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Minnesota: 345 workers at Unity Hospital unite and form union

By staff |
August 3, 2015
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Fridley, MN - On July 14, 345 Hospital Workers at Unity Hospital in Fridley, a first ring suburb of Minneapolis, voted by a roughly 60% majority to join SEIU Healthcare MN. The new bargaining unit includes Nursing Assistants, Dietary Aides, Patient Care Techs, Health Unit Coordinators, Environmental Services Aides and other job classes.

The courageous workers endured and defeated intense resistance from management. Immediately upon hearing that workers were signing cards to authorize an election for union representation, the president of the hospital violated the law and attempted to stop them by telling them they were not allowed to talk about the union on work time and by publicly interrogating organizing committee members about their protected union activity in front of their coworkers.

The boss hired a premier union-busting attorney and lied in newsletters repeatedly to the hospital workers. They even claimed that not voting at all is counted as a yes vote in an attempt to dissuade yes voters from having their voice heard.

When none of these tactics worked management began an individually tailored campaign to pick workers off one by one. They threatened to lay employees off if the union went through. It was clear that management was going to try any dishonest and often illegal thing they could to stop these workers from having their voices heard.

The good news is that these workers had built a powerful committee and strong support among their coworkers. It was widely understood that the union meant the workers got to have more of the power and management less, and that that was why management was trying so hard to stop them. Workers at Unity Hospital were well prepared to take on the boss and help their coworkers see that management’s interests in this decision were in direct conflict with their own.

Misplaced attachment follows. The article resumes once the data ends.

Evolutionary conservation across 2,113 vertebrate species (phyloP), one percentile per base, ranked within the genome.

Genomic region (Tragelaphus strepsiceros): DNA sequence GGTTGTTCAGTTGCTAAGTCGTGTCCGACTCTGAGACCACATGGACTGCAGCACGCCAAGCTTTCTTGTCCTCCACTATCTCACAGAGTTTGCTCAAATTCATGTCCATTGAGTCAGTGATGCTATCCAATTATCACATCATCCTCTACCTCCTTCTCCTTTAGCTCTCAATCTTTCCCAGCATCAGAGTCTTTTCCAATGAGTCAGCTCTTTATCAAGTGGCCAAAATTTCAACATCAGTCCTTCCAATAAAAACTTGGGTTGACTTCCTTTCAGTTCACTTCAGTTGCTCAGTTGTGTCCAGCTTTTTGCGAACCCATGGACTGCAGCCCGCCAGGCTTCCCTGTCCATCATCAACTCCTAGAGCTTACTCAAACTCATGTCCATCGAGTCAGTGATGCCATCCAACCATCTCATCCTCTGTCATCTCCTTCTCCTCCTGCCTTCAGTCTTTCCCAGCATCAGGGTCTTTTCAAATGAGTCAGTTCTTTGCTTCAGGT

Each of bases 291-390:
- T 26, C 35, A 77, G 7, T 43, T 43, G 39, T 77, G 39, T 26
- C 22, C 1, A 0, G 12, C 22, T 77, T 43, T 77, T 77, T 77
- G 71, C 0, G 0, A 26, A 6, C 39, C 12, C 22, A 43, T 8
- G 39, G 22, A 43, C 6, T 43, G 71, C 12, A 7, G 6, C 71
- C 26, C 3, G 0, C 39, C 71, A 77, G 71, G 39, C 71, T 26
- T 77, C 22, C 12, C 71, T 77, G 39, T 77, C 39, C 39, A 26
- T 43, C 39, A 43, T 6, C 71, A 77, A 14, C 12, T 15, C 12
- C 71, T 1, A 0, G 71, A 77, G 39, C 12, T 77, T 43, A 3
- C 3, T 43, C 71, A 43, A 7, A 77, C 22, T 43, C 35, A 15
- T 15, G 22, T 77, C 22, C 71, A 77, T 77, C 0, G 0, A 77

When asked about the campaign, nursing assistant Tanya Logacs said, “Care giving is getting tougher but management only considers the total number of patients when setting staffing ratios, not the acuity of care needed. This has led to many more employee injuries and staffs are being burnt out. By voting to form a union we showed that the employees do count and were going to look out for patients’ safety and our own safety.”

In the end this powerful group of workers won overwhelmingly and has built the kind of united union that can move forward and continue the fight as they go into bargaining their first contract.

This election was ten years in the making for several pro-union workers including Health Unit Coordinator Kathy Sodman, who said, “As a long time employee I always have hoped that Unity management was as dedicated to my future as I am to Unity’s. But, the reality is that management views us as easily expendable even through all my years of hard work. I’ve been part of previous attempts to organize a union at Unity and today we finally succeeded, and we will be heard!”

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